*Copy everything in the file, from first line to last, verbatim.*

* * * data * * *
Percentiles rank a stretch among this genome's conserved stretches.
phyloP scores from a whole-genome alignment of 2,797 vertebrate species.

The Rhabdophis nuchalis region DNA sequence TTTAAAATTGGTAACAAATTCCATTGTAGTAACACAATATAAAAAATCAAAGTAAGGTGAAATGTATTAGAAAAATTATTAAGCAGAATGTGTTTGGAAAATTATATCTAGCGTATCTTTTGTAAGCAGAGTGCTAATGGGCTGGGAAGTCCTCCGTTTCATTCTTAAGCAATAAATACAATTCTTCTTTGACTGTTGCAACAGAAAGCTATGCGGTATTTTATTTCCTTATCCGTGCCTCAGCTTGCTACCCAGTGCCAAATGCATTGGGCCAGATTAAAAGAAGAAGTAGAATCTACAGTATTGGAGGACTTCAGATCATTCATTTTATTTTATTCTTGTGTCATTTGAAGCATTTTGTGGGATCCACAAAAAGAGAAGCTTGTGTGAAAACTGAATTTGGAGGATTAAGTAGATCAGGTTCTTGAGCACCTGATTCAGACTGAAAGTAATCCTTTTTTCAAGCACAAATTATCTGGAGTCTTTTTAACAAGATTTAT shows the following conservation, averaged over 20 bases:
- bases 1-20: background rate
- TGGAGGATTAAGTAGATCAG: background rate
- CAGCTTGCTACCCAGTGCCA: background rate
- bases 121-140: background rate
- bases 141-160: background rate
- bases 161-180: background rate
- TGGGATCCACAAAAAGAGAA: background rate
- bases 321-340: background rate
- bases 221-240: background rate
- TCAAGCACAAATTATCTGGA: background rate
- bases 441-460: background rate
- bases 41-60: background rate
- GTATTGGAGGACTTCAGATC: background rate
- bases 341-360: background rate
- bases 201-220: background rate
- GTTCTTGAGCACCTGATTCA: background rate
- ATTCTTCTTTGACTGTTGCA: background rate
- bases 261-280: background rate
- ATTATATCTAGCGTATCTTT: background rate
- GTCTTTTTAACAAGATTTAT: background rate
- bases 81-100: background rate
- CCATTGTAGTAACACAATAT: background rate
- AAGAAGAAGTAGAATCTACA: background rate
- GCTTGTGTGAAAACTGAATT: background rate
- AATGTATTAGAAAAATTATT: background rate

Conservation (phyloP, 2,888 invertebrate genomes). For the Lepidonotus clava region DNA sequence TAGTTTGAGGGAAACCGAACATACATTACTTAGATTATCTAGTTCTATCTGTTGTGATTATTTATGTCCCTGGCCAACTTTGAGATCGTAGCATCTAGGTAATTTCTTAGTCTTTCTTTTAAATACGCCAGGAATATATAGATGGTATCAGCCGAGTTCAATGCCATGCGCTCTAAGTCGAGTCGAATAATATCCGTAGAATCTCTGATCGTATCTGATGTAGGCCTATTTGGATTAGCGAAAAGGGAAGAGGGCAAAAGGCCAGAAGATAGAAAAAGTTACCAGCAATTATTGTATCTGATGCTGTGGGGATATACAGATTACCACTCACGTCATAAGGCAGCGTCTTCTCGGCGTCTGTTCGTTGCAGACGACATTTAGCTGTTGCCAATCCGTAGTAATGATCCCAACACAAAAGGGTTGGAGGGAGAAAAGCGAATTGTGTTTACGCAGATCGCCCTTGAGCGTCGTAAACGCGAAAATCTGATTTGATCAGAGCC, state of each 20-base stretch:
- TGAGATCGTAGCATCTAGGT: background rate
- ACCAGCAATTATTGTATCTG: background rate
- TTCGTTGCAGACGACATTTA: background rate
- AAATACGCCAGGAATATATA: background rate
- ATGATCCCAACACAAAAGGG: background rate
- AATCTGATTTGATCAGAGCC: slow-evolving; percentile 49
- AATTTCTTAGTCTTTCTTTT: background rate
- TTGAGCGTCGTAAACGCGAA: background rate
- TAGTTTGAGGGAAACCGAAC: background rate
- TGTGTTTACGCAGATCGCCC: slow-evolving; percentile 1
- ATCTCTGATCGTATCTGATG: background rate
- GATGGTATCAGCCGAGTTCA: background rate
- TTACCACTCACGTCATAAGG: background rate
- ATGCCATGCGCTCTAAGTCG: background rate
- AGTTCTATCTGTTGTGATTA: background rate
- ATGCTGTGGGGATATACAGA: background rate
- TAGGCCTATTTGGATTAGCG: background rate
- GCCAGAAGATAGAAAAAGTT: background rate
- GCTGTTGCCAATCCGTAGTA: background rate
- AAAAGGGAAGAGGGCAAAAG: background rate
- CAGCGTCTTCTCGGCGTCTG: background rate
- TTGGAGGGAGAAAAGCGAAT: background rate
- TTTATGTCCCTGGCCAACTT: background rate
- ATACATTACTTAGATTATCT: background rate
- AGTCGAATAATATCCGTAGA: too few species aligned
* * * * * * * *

Percentiles rank a stretch among this genome's conserved stretches.
phyloP scores from a whole-genome alignment of 2,797 vertebrate species.

The Rhabdophis nuchalis region DNA sequence TTTAAAATTGGTAACAAATTCCATTGTAGTAACACAATATAAAAAATCAAAGTAAGGTGAAATGTATTAGAAAAATTATTAAGCAGAATGTGTTTGGAAAATTATATCTAGCGTATCTTTTGTAAGCAGAGTGCTAATGGGCTGGGAAGTCCTCCGTTTCATTCTTAAGCAATAAATACAATTCTTCTTTGACTGTTGCAACAGAAAGCTATGCGGTATTTTATTTCCTTATCCGTGCCTCAGCTTGCTACCCAGTGCCAAATGCATTGGGCCAGATTAAAAGAAGAAGTAGAATCTACAGTATTGGAGGACTTCAGATCATTCATTTTATTTTATTCTTGTGTCATTTGAAGCATTTTGTGGGATCCACAAAAAGAGAAGCTTGTGTGAAAACTGAATTTGGAGGATTAAGTAGATCAGGTTCTTGAGCACCTGATTCAGACTGAAAGTAATCCTTTTTTCAAGCACAAATTATCTGGAGTCTTTTTAACAAGATTTAT shows the following conservation, averaged over 20 bases:
- bases 1-20: background rate
- TGGAGGATTAAGTAGATCAG: background rate
- CAGCTTGCTACCCAGTGCCA: background rate
- bases 121-140: background rate
- bases 141-160: background rate
- bases 161-180: background rate
- TGGGATCCACAAAAAGAGAA: background rate
- bases 321-340: background rate
- bases 221-240: background rate
- TCAAGCACAAATTATCTGGA: background rate
- bases 441-460: background rate
- bases 41-60: background rate
- GTATTGGAGGACTTCAGATC: background rate
- bases 341-360: background rate
- bases 201-220: background rate
- GTTCTTGAGCACCTGATTCA: background rate
- ATTCTTCTTTGACTGTTGCA: background rate
- bases 261-280: background rate
- ATTATATCTAGCGTATCTTT: background rate
- GTCTTTTTAACAAGATTTAT: background rate
- bases 81-100: background rate
- CCATTGTAGTAACACAATAT: background rate
- AAGAAGAAGTAGAATCTACA: background rate
- GCTTGTGTGAAAACTGAATT: background rate
- AATGTATTAGAAAAATTATT: background rate

Conservation (phyloP, 2,888 invertebrate genomes). For the Lepidonotus clava region DNA sequence TAGTTTGAGGGAAACCGAACATACATTACTTAGATTATCTAGTTCTATCTGTTGTGATTATTTATGTCCCTGGCCAACTTTGAGATCGTAGCATCTAGGTAATTTCTTAGTCTTTCTTTTAAATACGCCAGGAATATATAGATGGTATCAGCCGAGTTCAATGCCATGCGCTCTAAGTCGAGTCGAATAATATCCGTAGAATCTCTGATCGTATCTGATGTAGGCCTATTTGGATTAGCGAAAAGGGAAGAGGGCAAAAGGCCAGAAGATAGAAAAAGTTACCAGCAATTATTGTATCTGATGCTGTGGGGATATACAGATTACCACTCACGTCATAAGGCAGCGTCTTCTCGGCGTCTGTTCGTTGCAGACGACATTTAGCTGTTGCCAATCCGTAGTAATGATCCCAACACAAAAGGGTTGGAGGGAGAAAAGCGAATTGTGTTTACGCAGATCGCCCTTGAGCGTCGTAAACGCGAAAATCTGATTTGATCAGAGCC, state of each 20-base stretch:
- TGAGATCGTAGCATCTAGGT: background rate
- ACCAGCAATTATTGTATCTG: background rate
- TTCGTTGCAGACGACATTTA: background rate
- AAATACGCCAGGAATATATA: background rate
- ATGATCCCAACACAAAAGGG: background rate
- AATCTGATTTGATCAGAGCC: slow-evolving; percentile 49
- AATTTCTTAGTCTTTCTTTT: background rate
- TTGAGCGTCGTAAACGCGAA: background rate
- TAGTTTGAGGGAAACCGAAC: background rate
- TGTGTTTACGCAGATCGCCC: slow-evolving; percentile 1
- ATCTCTGATCGTATCTGATG: background rate
- GATGGTATCAGCCGAGTTCA: background rate
- TTACCACTCACGTCATAAGG: background rate
- ATGCCATGCGCTCTAAGTCG: background rate
- AGTTCTATCTGTTGTGATTA: background rate
- ATGCTGTGGGGATATACAGA: background rate
- TAGGCCTATTTGGATTAGCG: background rate
- GCCAGAAGATAGAAAAAGTT: background rate
- GCTGTTGCCAATCCGTAGTA: background rate
- AAAAGGGAAGAGGGCAAAAG: background rate
- CAGCGTCTTCTCGGCGTCTG: background rate
- TTGGAGGGAGAAAAGCGAAT: background rate
- TTTATGTCCCTGGCCAACTT: background rate
- ATACATTACTTAGATTATCT: background rate
- AGTCGAATAATATCCGTAGA: too few species aligned